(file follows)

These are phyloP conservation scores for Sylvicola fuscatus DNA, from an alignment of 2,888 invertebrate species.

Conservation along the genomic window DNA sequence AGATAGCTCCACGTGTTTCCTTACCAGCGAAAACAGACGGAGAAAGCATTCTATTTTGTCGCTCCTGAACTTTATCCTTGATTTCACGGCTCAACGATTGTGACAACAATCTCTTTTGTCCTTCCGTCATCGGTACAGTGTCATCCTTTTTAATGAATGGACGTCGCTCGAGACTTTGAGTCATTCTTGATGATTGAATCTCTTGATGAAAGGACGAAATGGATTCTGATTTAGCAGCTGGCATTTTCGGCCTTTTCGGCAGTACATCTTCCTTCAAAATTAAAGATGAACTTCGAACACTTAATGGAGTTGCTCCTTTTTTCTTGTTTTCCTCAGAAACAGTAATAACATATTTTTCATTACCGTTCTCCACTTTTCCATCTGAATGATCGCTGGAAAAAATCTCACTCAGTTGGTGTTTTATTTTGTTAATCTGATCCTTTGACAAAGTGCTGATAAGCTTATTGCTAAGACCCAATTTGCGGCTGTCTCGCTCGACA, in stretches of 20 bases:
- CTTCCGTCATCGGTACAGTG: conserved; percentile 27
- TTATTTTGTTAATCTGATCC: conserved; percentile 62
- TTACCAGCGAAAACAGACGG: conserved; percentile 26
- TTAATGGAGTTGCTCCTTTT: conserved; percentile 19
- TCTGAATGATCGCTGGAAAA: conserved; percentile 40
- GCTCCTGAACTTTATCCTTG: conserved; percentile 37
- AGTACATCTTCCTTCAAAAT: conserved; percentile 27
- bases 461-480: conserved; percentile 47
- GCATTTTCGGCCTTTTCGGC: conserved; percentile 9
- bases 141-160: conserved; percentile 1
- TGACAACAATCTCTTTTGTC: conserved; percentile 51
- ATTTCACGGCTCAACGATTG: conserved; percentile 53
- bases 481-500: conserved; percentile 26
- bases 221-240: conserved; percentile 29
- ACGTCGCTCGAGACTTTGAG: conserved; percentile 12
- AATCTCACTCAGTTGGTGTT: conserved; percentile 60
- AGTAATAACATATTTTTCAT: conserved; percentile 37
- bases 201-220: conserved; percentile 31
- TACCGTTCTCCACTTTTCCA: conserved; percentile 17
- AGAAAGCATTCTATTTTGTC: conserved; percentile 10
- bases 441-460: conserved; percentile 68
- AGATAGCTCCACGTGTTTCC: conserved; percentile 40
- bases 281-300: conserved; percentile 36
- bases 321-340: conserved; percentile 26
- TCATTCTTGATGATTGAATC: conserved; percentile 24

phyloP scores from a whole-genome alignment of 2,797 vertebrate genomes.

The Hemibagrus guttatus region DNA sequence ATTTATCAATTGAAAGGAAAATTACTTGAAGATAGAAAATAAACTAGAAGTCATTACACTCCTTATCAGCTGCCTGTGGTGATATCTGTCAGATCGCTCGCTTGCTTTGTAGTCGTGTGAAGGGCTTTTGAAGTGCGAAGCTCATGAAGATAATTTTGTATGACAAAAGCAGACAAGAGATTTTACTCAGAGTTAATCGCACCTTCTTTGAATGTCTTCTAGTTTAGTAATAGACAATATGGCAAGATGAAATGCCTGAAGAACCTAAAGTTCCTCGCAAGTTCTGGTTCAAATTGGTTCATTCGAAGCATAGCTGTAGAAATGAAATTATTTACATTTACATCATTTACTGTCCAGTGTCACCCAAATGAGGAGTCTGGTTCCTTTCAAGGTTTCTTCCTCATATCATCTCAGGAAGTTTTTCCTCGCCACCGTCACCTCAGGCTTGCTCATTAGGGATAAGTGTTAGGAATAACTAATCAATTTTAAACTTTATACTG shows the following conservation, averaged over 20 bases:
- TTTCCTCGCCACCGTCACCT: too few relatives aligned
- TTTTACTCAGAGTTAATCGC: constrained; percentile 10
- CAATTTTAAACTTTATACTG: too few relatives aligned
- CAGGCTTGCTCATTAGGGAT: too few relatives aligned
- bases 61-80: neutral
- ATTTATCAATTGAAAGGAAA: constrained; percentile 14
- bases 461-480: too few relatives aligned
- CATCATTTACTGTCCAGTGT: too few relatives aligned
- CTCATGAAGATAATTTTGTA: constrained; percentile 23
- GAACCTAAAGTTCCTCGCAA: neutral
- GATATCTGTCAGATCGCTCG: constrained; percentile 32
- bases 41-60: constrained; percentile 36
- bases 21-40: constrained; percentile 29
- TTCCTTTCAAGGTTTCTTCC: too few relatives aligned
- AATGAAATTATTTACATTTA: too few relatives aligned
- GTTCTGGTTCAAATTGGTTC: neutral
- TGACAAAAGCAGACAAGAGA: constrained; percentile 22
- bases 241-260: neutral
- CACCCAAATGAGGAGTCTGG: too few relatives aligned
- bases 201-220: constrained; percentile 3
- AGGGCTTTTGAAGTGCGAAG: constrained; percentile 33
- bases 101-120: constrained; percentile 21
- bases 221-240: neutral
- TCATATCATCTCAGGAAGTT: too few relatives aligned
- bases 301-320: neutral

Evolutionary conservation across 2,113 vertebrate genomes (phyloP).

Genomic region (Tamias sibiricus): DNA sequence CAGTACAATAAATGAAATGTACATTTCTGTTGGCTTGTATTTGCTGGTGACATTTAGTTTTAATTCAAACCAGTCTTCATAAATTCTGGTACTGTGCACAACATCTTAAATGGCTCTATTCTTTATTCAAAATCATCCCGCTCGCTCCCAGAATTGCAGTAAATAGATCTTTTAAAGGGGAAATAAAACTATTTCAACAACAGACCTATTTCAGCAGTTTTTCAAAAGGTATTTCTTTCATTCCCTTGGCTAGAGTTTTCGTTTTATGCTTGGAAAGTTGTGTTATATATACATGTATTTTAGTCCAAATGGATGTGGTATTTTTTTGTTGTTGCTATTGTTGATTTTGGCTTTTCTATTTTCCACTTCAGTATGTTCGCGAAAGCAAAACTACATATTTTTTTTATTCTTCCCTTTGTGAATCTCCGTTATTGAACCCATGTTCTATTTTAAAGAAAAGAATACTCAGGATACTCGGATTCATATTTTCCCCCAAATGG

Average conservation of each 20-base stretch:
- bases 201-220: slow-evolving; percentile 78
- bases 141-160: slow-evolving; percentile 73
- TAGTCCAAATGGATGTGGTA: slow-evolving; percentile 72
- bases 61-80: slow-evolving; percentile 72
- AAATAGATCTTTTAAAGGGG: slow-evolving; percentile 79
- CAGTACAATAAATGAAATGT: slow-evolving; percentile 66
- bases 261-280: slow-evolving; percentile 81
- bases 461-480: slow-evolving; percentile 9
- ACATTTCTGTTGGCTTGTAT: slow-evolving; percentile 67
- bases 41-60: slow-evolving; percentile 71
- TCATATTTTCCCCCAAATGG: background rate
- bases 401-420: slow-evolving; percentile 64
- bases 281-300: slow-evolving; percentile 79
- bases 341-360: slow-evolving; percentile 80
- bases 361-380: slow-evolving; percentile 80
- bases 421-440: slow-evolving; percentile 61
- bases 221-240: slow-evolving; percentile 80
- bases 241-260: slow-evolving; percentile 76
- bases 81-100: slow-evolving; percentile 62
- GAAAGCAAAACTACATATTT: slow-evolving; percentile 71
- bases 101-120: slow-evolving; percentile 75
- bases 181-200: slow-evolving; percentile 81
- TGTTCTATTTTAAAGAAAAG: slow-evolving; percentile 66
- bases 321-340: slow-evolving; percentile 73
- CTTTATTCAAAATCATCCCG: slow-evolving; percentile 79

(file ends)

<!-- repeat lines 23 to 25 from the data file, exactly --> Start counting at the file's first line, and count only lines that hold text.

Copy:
- bases 441-460: conserved; percentile 68
- AGATAGCTCCACGTGTTTCC: conserved; percentile 40
- bases 281-300: conserved; percentile 36